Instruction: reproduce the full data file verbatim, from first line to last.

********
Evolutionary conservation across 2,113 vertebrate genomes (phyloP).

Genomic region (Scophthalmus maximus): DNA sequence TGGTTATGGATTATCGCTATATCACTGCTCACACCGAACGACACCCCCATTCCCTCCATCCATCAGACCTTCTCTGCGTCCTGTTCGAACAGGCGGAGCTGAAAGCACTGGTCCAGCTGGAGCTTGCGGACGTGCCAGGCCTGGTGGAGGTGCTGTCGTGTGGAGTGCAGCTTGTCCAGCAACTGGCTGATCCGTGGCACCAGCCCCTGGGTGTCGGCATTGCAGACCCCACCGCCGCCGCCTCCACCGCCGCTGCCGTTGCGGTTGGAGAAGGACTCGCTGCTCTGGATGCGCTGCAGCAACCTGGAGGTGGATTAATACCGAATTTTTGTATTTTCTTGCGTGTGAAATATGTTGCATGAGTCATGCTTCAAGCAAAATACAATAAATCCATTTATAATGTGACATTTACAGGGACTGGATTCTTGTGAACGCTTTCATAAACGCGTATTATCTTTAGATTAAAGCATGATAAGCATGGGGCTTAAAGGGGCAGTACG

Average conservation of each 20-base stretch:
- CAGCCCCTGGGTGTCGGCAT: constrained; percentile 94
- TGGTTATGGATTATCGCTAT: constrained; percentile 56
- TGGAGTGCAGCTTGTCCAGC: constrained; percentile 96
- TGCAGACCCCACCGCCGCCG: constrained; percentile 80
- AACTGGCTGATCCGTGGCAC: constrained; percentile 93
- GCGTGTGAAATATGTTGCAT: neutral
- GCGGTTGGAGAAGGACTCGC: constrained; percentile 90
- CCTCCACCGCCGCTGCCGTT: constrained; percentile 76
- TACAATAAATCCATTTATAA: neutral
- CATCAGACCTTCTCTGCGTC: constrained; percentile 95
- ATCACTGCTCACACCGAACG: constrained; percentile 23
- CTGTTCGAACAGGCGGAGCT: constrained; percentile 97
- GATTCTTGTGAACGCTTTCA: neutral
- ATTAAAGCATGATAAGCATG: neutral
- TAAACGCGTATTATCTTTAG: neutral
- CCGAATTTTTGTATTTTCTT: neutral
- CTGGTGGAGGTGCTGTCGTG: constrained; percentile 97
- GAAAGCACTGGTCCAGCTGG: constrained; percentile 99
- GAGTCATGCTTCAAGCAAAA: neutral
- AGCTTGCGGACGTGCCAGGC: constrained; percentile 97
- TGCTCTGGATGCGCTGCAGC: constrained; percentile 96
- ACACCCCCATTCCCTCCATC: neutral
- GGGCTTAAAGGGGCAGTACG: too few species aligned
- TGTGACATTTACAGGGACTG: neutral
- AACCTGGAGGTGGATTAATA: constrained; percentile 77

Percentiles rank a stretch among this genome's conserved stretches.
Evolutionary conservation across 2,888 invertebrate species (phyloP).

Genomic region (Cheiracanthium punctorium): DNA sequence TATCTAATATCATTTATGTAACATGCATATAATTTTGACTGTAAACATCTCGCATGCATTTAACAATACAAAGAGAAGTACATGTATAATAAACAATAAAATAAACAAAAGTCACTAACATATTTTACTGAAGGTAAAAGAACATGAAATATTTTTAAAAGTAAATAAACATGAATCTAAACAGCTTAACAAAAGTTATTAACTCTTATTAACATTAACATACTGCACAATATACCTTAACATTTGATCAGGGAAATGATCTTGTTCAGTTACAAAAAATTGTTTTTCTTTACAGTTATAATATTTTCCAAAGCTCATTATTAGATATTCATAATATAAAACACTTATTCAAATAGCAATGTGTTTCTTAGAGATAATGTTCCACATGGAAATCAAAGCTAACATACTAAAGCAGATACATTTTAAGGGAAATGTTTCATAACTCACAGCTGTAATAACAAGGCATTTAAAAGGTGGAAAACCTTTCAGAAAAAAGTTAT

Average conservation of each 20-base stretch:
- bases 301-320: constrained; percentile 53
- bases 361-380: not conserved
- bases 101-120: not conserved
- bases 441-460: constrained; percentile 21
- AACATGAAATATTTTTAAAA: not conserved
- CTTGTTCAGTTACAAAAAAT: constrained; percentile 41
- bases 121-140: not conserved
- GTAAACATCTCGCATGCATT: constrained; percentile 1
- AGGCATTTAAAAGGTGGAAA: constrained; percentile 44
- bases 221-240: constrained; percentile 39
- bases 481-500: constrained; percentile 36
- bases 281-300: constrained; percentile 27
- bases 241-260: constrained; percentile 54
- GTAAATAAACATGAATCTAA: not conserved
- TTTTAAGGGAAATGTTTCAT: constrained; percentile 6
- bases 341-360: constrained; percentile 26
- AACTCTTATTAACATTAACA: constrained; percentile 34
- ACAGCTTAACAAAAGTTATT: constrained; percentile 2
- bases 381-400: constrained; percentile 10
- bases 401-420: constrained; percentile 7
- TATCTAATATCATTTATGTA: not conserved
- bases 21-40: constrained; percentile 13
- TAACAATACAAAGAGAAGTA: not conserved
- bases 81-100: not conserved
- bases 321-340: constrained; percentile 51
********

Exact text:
Evolutionary conservation across 2,113 vertebrate genomes (phyloP).

Genomic region (Scophthalmus maximus): DNA sequence TGGTTATGGATTATCGCTATATCACTGCTCACACCGAACGACACCCCCATTCCCTCCATCCATCAGACCTTCTCTGCGTCCTGTTCGAACAGGCGGAGCTGAAAGCACTGGTCCAGCTGGAGCTTGCGGACGTGCCAGGCCTGGTGGAGGTGCTGTCGTGTGGAGTGCAGCTTGTCCAGCAACTGGCTGATCCGTGGCACCAGCCCCTGGGTGTCGGCATTGCAGACCCCACCGCCGCCGCCTCCACCGCCGCTGCCGTTGCGGTTGGAGAAGGACTCGCTGCTCTGGATGCGCTGCAGCAACCTGGAGGTGGATTAATACCGAATTTTTGTATTTTCTTGCGTGTGAAATATGTTGCATGAGTCATGCTTCAAGCAAAATACAATAAATCCATTTATAATGTGACATTTACAGGGACTGGATTCTTGTGAACGCTTTCATAAACGCGTATTATCTTTAGATTAAAGCATGATAAGCATGGGGCTTAAAGGGGCAGTACG

Average conservation of each 20-base stretch:
- CAGCCCCTGGGTGTCGGCAT: constrained; percentile 94
- TGGTTATGGATTATCGCTAT: constrained; percentile 56
- TGGAGTGCAGCTTGTCCAGC: constrained; percentile 96
- TGCAGACCCCACCGCCGCCG: constrained; percentile 80
- AACTGGCTGATCCGTGGCAC: constrained; percentile 93
- GCGTGTGAAATATGTTGCAT: neutral
- GCGGTTGGAGAAGGACTCGC: constrained; percentile 90
- CCTCCACCGCCGCTGCCGTT: constrained; percentile 76
- TACAATAAATCCATTTATAA: neutral
- CATCAGACCTTCTCTGCGTC: constrained; percentile 95
- ATCACTGCTCACACCGAACG: constrained; percentile 23
- CTGTTCGAACAGGCGGAGCT: constrained; percentile 97
- GATTCTTGTGAACGCTTTCA: neutral
- ATTAAAGCATGATAAGCATG: neutral
- TAAACGCGTATTATCTTTAG: neutral
- CCGAATTTTTGTATTTTCTT: neutral
- CTGGTGGAGGTGCTGTCGTG: constrained; percentile 97
- GAAAGCACTGGTCCAGCTGG: constrained; percentile 99
- GAGTCATGCTTCAAGCAAAA: neutral
- AGCTTGCGGACGTGCCAGGC: constrained; percentile 97
- TGCTCTGGATGCGCTGCAGC: constrained; percentile 96
- ACACCCCCATTCCCTCCATC: neutral
- GGGCTTAAAGGGGCAGTACG: too few species aligned
- TGTGACATTTACAGGGACTG: neutral
- AACCTGGAGGTGGATTAATA: constrained; percentile 77

Percentiles rank a stretch among this genome's conserved stretches.
Evolutionary conservation across 2,888 invertebrate species (phyloP).

Genomic region (Cheiracanthium punctorium): DNA sequence TATCTAATATCATTTATGTAACATGCATATAATTTTGACTGTAAACATCTCGCATGCATTTAACAATACAAAGAGAAGTACATGTATAATAAACAATAAAATAAACAAAAGTCACTAACATATTTTACTGAAGGTAAAAGAACATGAAATATTTTTAAAAGTAAATAAACATGAATCTAAACAGCTTAACAAAAGTTATTAACTCTTATTAACATTAACATACTGCACAATATACCTTAACATTTGATCAGGGAAATGATCTTGTTCAGTTACAAAAAATTGTTTTTCTTTACAGTTATAATATTTTCCAAAGCTCATTATTAGATATTCATAATATAAAACACTTATTCAAATAGCAATGTGTTTCTTAGAGATAATGTTCCACATGGAAATCAAAGCTAACATACTAAAGCAGATACATTTTAAGGGAAATGTTTCATAACTCACAGCTGTAATAACAAGGCATTTAAAAGGTGGAAAACCTTTCAGAAAAAAGTTAT

Average conservation of each 20-base stretch:
- bases 301-320: constrained; percentile 53
- bases 361-380: not conserved
- bases 101-120: not conserved
- bases 441-460: constrained; percentile 21
- AACATGAAATATTTTTAAAA: not conserved
- CTTGTTCAGTTACAAAAAAT: constrained; percentile 41
- bases 121-140: not conserved
- GTAAACATCTCGCATGCATT: constrained; percentile 1
- AGGCATTTAAAAGGTGGAAA: constrained; percentile 44
- bases 221-240: constrained; percentile 39
- bases 481-500: constrained; percentile 36
- bases 281-300: constrained; percentile 27
- bases 241-260: constrained; percentile 54
- GTAAATAAACATGAATCTAA: not conserved
- TTTTAAGGGAAATGTTTCAT: constrained; percentile 6
- bases 341-360: constrained; percentile 26
- AACTCTTATTAACATTAACA: constrained; percentile 34
- ACAGCTTAACAAAAGTTATT: constrained; percentile 2
- bases 381-400: constrained; percentile 10
- bases 401-420: constrained; percentile 7
- TATCTAATATCATTTATGTA: not conserved
- bases 21-40: constrained; percentile 13
- TAACAATACAAAGAGAAGTA: not conserved
- bases 81-100: not conserved
- bases 321-340: constrained; percentile 51